With news reports of the recent deaths of a 13-year-old boy in Pennsylvania and a 19-year-old university basketball player in South Carolina linked to the use of synthetic marijuana, the St. Regis Mohawk Tribal Council has banned fake pot from the reservation.
The tribe passed a resolution January 10, declaring the ban on products known as synthetic cannabis and marketed as “herbal incense,” ”herbal smoking blends,” “bath salts,” and “Spice.” “These and products derived from similar formulas known and not yet known shall be banned from the sale and display within the territory’s retail businesses, effective immediately,” the resolution says.
“The Tribal Council is responsible for the health, safety, education and welfare of all members of the tribe. So we’re asking the private business sector here in Akwesasne to help us protect our community members,” Tribal Chief Mark Garrow said in a press release from the chiefs.
Synthetic cannabis is a psychoactive and chemical product that produces a “high” similar to genuine marijuana. Manufacturers claim that synthetic cannabis contains a mixture of traditionally-used medicinal herbs, each of which produces a mild effect. Genuine marijuana is an illegal drug, but fake pot products are legal and they don’t show up as a positive on urine drug tests, according to the website About. These products were introduced into the market in 2002 and their use has grown since them. Some of the ersatz marijuana is marketed as “100 percent organic,” implying they are natural and completely safe. Lab analyses didn’t find evidence of the molecules from the alleged plant ingredients, but did from had large amounts of synthetic chemicals, suggesting that the actual ingredients were not the same as those listed on the packet, the tribal chiefs said. “We have a duty to implement rules and laws to regulate and educate the community to the dangers and possible harmful effects of products,” said Tribal Chief Randy Hart. “This includes products sold throughout the world and within the jurisdictions of the Saint Regis Mohawk Territory.”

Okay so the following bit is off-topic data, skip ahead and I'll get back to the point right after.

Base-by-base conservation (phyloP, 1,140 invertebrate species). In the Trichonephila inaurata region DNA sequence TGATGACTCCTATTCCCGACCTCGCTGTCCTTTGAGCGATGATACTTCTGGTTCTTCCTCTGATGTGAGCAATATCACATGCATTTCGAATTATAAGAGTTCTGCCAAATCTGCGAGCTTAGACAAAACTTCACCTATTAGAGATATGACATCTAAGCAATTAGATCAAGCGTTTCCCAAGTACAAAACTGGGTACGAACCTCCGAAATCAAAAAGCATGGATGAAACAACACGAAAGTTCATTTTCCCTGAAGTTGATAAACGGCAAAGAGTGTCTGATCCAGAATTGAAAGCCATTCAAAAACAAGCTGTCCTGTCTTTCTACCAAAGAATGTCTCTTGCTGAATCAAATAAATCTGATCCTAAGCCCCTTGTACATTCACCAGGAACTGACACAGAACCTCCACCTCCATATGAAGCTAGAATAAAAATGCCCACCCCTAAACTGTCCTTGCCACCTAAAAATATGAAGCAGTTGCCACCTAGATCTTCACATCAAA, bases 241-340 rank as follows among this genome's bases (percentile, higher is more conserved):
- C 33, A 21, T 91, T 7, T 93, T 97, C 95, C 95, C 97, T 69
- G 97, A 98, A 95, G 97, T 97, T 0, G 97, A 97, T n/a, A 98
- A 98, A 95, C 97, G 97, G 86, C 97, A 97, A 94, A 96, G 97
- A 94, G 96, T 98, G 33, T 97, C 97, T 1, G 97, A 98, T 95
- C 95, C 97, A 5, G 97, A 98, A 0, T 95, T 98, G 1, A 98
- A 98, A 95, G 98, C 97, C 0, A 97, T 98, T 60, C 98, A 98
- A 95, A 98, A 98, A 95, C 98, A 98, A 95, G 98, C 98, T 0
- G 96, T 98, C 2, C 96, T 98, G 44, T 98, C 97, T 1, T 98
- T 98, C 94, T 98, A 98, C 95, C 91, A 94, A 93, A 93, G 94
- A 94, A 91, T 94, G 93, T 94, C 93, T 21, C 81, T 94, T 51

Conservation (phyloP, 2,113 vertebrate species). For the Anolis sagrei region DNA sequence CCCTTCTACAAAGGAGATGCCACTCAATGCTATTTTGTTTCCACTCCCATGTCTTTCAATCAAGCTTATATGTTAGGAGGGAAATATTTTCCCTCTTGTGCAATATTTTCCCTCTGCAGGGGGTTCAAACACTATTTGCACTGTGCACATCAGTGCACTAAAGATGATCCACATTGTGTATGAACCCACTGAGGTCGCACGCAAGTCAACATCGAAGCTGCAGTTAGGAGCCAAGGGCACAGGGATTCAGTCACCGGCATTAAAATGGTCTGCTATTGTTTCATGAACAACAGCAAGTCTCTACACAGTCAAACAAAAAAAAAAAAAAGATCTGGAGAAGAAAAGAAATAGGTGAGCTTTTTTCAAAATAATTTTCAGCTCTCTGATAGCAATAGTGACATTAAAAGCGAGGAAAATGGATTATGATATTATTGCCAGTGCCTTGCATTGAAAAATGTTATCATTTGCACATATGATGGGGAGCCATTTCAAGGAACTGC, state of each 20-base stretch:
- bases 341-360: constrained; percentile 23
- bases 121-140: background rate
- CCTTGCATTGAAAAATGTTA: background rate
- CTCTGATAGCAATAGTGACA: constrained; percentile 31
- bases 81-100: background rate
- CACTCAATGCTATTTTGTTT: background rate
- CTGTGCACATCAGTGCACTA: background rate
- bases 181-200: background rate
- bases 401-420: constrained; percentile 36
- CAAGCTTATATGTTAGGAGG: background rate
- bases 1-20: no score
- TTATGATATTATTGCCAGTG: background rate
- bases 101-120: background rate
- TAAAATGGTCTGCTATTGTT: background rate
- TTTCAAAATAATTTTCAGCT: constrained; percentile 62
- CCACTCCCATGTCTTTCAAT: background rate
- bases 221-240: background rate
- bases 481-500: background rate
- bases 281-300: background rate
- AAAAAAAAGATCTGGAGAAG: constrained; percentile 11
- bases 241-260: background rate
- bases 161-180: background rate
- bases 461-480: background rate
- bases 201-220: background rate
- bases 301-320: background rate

Last October, a 13-year-old boy in Pennsylvania who became ill after smoking synthetic marijuana and had a double lung transplant died, the Huffington Post reported. Also in October, Lamar Jack, 19, a basketball player at Anderson University in South Carolina collapsed during practice and died several days later. Toxicology tests revealed synthetic marijuana in his system.
The St. Regis chiefs said it seems likely that synthetic cannabis can precipitate psychosis and, in some cases, it is prolonged. Studies suggest that synthetic cannabis intoxication is associated with acute psychosis and it can worsen previously stable psychotic disorders, the chiefs said. It may also have the ability to trigger a long-term psychotic disorder among vulnerable individuals.
“This ban will be in effect immediately,” Tribal Chief Ron LaFrance said. “The Saint Regis Mohawk Tribal Police and the Saint Regis Mohawk Tribe’s Compliance Department will be responsible for enforcing the ban.” As of January 10, 2012, the Compliance Department began notifying retailers of the ban so that the product can be taken off the shelves.